It's only worth riding the bleeding edge when you can afford to stay there with every release. Otherwise, 12 months down the line, you have no budget left for an upgrade, while everyone else is buying new $200 cards that beat your old $600 card.

    So yeah you can buy an 8800GT or two right now, and you and me should probably do just that! But Richie Rich will be buying 2x GTX 280's, and by the time we could afford even one of those, he'll already have ordered a pair of whatever $600 cards are coming out next.
    Reply
  • 7Enigma - Tuesday, June 17, 2008 - link

    Nope, the majority of these cards go to Alienware/Falcon/etc. top of the line, overpriced pre-built systems. These are for the people that blow $5k on a system every couple years, don't upgrade, might not even seriously game, they just want the best TODAY.

    They are the ones that blindly check the bottom box in every configuration for the "fastest" computer money can buy.
    Reply
  • gigahertz20 - Monday, June 16, 2008 - link

    Very few people are richie rich and stay at the bleeding edge. People that are very wealthy tend not to be computer geeks and purchase their computers from Dell and what not. I'd say at least 96% of gamers out there are value oriented, these $650 cards will not sell much at all. If anything, you'll see people claim to have bought one or two of these in forums and other places, but their just lying. Reply
  • perzy - Monday, June 16, 2008 - link

    Well I for one is waiting for Larabee. Maybee (probably) it isen' all that its cranked up to be, but I want to see.

    And what about some real powersaving Nvidia?
    Reply
  • can - Monday, June 16, 2008 - link

    I wonder if you can just flash the BIOS of the 260 to get it to operate as if it were a 280... Reply
  • 7Enigma - Tuesday, June 17, 2008 - link

    You haven't been able to do this for a long time....they learned their lessons the hard way. :) Reply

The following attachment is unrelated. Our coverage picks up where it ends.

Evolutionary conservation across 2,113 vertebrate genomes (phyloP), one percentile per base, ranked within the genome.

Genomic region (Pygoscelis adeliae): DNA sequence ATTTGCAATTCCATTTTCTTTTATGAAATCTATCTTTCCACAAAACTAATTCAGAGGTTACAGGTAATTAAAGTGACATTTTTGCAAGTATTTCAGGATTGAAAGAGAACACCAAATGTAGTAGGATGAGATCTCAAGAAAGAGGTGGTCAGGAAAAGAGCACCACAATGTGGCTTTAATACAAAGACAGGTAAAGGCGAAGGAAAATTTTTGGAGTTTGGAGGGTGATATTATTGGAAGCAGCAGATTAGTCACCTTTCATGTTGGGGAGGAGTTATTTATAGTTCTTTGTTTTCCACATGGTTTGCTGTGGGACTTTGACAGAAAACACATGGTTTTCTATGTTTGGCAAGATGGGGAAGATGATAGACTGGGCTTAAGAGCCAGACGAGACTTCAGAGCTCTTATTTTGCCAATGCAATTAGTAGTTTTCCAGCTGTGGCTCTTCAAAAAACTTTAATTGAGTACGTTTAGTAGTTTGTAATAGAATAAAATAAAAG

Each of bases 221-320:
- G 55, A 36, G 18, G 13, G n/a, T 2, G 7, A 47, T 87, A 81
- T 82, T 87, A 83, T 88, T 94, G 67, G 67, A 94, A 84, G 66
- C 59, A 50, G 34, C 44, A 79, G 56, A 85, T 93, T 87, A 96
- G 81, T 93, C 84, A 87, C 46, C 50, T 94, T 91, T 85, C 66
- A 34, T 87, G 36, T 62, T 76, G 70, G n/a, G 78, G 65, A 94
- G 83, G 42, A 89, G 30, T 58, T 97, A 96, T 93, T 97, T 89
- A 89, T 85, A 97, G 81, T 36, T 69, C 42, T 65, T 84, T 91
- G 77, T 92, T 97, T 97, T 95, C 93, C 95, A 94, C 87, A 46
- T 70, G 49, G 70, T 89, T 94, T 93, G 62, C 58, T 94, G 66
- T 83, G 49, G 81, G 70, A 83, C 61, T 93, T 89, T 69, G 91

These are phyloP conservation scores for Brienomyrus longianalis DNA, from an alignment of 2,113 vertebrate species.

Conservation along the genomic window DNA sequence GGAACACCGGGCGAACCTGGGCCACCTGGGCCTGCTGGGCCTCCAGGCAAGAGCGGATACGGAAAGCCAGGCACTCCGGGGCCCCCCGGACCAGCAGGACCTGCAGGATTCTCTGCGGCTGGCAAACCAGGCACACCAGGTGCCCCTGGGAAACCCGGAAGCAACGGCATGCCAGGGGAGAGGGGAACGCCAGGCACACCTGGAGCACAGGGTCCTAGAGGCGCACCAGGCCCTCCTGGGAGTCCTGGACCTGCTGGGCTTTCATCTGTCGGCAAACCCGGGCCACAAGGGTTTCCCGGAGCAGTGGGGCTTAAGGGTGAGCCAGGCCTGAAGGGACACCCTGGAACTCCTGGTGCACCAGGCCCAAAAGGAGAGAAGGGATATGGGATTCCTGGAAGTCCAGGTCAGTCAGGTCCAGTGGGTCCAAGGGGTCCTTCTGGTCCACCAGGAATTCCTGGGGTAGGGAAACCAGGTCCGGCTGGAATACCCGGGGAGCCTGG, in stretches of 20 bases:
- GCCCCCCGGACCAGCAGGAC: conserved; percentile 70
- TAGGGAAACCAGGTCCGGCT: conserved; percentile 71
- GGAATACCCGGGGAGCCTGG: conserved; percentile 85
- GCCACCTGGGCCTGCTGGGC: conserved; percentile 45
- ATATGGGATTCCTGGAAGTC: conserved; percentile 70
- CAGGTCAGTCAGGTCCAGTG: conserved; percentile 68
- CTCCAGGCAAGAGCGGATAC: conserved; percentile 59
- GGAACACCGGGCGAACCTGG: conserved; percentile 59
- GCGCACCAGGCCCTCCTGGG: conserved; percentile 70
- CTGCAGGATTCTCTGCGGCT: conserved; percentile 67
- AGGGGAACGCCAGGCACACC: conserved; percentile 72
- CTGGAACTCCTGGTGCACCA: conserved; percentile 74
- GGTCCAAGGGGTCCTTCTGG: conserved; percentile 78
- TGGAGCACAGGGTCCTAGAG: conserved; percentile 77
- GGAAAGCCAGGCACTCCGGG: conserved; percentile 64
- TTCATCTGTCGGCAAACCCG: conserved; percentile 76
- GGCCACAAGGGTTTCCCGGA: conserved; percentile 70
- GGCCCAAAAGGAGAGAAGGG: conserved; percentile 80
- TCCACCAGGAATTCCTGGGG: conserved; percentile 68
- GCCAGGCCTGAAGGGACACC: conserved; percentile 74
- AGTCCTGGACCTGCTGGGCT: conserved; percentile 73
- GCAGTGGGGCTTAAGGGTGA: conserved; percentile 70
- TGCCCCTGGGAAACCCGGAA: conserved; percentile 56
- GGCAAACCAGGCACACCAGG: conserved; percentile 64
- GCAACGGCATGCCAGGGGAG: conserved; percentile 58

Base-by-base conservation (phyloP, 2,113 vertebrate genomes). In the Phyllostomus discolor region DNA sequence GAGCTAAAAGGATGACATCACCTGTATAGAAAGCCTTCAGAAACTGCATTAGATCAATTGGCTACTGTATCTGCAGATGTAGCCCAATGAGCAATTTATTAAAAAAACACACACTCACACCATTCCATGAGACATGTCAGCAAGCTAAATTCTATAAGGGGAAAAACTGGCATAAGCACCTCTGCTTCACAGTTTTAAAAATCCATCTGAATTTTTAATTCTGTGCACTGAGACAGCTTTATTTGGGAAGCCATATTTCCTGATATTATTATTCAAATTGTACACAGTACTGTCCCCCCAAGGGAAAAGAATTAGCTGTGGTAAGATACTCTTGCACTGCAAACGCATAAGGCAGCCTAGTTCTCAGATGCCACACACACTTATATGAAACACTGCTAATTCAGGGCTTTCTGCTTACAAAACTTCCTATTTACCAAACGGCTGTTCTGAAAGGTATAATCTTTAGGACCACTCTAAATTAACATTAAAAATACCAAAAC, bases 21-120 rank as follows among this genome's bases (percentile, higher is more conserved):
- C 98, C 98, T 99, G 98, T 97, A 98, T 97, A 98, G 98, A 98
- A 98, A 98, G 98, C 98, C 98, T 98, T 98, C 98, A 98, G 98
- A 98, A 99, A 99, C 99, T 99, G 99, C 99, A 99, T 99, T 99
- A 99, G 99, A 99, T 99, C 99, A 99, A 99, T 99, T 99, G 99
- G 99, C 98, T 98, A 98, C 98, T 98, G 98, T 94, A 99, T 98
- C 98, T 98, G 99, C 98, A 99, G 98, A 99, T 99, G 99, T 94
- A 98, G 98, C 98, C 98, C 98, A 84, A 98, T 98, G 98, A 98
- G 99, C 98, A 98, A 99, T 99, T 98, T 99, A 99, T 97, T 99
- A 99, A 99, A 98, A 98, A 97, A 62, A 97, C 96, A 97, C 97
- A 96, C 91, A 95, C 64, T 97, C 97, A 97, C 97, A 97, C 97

• Nighteye2 - Monday, June 16, 2008 - link

    Is it just me, or does this focus on compute power mean Nvidia is starting to get serious about using the GPU for physics, as well as graphics? It's also in-line with the Ageia acquisition.
    Reply
  • will889 - Monday, June 16, 2008 - link

    At the point where NV has actually managed to position SLI mobos and GPU's where you actually need that much power to get decent FPS (above 30 average) from games gaming on the PC will be entirely dead to all those but the most esoteric. It would be different if there were any games worth playing or as many games as the console brethren have. I thought GPU's/cases/power supplies were supposed to become more efficient? EG smaller but faster sort of how the TV industry made TV's bigger yet smaller in footprint with way more features - not towering cases with 1200KW PSU's and 2X GTX 280 GPU's? All this in the face o drastically raised gas prices?

    Wanna impress me? How about a single GPU with the PCB size of a 7600GT/GS that's 15-25% faster than a 9800GTX that can fit into a SFF case? needing a small power supply AND able to run passively @ moderate temps. THAT would be impressive. No, Seargent Tom and his TONKA_TRUCK crew just have to show how beefy his toys can be and yank your wallet chains for said. Hell, everyone needs a Boeing 747 in their case right? cause' that's progress for those 1-2 gaming titles per years that give you 3-4 hours of enjoyable PC gaming.....

    /off box
    Reply
  • ChronoReverse - Tuesday, June 17, 2008 - link

    The 4850 might actually hit that target... Reply

Log in

Don't have an account? Sign up now